Japanese-Brazilian filmmaker Edson Oda believes life is a beautiful and precious gift that is all-too-often taken for granted. It was this belief, coupled with some big questions surrounding eternal issues, spirituality and the human condition that prompted his new film, “Nine Days.”
“When we go through times of struggle, it’s easy to create these blind spots where we can’t enjoy or see what’s in front of us,” Oda told The Christian Post. “I thought, what if there's this world where souls are competing to have the privilege of being where you are right now?”
The film, which premiered at the Sundance Film Festival last year, follows Will (Winston Duke), a celestial being who is responsible for choosing the next human soul that will have “a chance at life.”
Before a soul is permitted to enter the Earth, they must undergo a rigorous process where they weigh in on “what-if” scenarios and answer Will’s probing interview questions. Once Will chooses a soul, he loads VHS tapes of their lives, meticulously documenting their experiences.
The candidates are an eclectic bunch: the cunning Alexander (Tony Hale), the innocent and gentle Mike (David Rysdahl), the mild-mannered Maria (Arianna Ortiz), a pragmatic Kane (Bill Skarsgård), and the live-in-the-moment Emma (Zazie Beetz). Each individual, with their own unique personalities, perspectives and attitudes, has nine days to earn a shot at life. If they fail, they simply fade into the abyss.
Creating characters that didn’t necessarily have a backstory was a “challenge,” Oda said, yet each was in some way informed by his own personality.
“Most of the characters came from me,” he explained. “It was very interesting because we had to figure out how to create characters who had never had experiences. Everyone had to be on the same page because they’re all part of the same category.”
“We decided that these characters would have the knowledge, but not the experience,” he continued. “When you watch movies about New York City, for example, it’s different when you actually visit the city. It’s unique because you’re actually there for the first time. But it doesn’t feel out of this world because you’re informed about it. That was the motif for all of the emotions in the house.”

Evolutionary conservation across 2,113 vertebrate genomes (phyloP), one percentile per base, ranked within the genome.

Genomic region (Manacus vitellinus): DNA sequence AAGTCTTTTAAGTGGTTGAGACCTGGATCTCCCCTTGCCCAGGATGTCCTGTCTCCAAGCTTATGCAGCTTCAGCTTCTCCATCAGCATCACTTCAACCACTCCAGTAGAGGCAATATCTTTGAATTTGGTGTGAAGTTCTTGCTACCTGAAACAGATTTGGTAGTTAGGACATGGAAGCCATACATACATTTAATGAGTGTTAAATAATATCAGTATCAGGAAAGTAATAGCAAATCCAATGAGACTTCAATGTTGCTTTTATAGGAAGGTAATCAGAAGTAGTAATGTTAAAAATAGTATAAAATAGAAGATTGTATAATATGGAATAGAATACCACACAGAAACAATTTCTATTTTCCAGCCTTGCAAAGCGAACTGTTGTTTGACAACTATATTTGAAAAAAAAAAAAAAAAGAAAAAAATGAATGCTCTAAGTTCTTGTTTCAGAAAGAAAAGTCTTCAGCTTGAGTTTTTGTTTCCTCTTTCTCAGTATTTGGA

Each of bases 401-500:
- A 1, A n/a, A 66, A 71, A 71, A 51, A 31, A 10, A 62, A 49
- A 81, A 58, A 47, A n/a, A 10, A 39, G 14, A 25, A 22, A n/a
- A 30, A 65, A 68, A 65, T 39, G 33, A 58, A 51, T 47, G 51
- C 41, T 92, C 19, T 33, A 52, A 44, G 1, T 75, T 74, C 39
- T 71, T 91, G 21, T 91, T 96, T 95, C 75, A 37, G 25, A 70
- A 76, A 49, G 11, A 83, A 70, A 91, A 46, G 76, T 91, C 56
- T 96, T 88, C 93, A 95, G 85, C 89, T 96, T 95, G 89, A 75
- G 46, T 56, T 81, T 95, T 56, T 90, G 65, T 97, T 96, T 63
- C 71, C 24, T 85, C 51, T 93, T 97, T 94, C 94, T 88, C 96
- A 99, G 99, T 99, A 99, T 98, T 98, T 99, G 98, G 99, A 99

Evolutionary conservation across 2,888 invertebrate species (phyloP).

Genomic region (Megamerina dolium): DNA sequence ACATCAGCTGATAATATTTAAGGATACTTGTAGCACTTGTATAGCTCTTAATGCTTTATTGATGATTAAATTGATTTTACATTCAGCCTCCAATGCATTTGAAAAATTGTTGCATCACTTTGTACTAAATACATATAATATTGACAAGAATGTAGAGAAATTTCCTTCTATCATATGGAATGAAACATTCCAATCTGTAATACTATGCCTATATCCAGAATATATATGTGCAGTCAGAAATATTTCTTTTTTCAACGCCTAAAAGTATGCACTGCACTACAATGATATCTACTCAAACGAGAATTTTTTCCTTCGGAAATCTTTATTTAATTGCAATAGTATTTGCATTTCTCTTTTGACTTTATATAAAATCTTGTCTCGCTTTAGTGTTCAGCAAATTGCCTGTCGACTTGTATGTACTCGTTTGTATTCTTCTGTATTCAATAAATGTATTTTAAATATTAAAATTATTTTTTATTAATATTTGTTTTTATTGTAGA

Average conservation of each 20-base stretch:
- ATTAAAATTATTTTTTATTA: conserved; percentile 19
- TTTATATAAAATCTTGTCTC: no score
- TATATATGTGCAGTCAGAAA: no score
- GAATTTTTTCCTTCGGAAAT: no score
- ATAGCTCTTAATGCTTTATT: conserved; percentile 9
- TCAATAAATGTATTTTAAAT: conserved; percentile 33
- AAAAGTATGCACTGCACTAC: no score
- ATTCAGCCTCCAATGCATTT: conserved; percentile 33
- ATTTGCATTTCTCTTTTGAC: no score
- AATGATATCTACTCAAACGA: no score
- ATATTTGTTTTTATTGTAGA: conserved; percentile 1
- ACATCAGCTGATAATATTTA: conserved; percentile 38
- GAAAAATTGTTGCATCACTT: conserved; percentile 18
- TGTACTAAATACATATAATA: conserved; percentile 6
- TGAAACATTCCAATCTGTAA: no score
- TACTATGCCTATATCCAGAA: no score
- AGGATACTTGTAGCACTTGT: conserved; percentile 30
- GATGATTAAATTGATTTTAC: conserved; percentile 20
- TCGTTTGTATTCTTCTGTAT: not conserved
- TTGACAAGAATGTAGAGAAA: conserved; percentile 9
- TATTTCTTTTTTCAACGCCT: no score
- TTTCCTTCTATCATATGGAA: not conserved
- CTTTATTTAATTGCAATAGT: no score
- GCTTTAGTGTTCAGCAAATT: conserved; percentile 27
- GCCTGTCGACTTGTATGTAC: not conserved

Though a stoic character, evaluating and interviewing unborn souls takes a toll on Will, especially when one of his favorites — Amanda, a 28-year-old violin prodigy — dies after crashing into a wall. While vetting souls to replace her, he’s consumed with why she died, grieving her death and scouring her VHS footage for clues.
Though it’s not a faith-based film, “Nine Days'' grapples with spiritual themes and existential philosophies. While it never explicitly mentions God, the film examines questions surrounding His goodness in light of the inevitability of death, loss and the reality of suffering. More explicitly, it highlights how humans were created with a longing to be part of something bigger than themselves.
Though a self-described “extremely spiritual” person who was raised Catholic, Oda stressed he wants “Nine Days” to resonate with viewers of all religious backgrounds.
“I have a strong spirituality and a religious background, so the movie is, of course, spiritual,” he said. “But I want people to watch this movie and understand it through their own values and beliefs. The whole premise of the movie is life is a gift, and it’s precious.”
“Nine Days” initially premiered at Sundance back in January 2020, just months before the COVID-19 pandemic hit. As millions around the world were faced with the reality of their own mortality, Oda acknowledged the unexpected timeliness of the film.
“It was an interesting coincidence,” he said. “During the pandemic, people started asking questions about life, trying to understand what was happening in times of isolation. They essentially went through what Will goes through in the movie, and so I think it allowed them to empathize with more of the characters.”
“Nine Days” was released in New York and Los Angeles theaters on July 30, and will be followed by a nationwide rollout on Aug. 6. Already, the film is resonating with viewers of all ages and backgrounds, the director said.
“It was so heartwarming. After the premiere, I was just walking in the streets and some people stopped me and said, ‘Can I give you a hug?’” Oda recalled. “I’ve also gotten emails from people who are going through issues, problems, traumas and loss, and they’ve shared how this movie speaks to them.”
“I think because I was vulnerable through my film, people are motivated to be vulnerable as well and share things with me," he added. "That’s the best reward of making movies like this: having people tell me how much it means to them and how it’s connected to something they’ve gone through in their lives.”
Oda said he doesn’t want to be “ambitious” in his hope for “Nine Days,” but he hopes viewers watch it with an “open heart” and gain a newfound sense of purpose and gratitude.
“I hope it helps people reflect and think about their lives; I hope it gives them a deeper perspective on every moment,” he said. “That would be amazing.”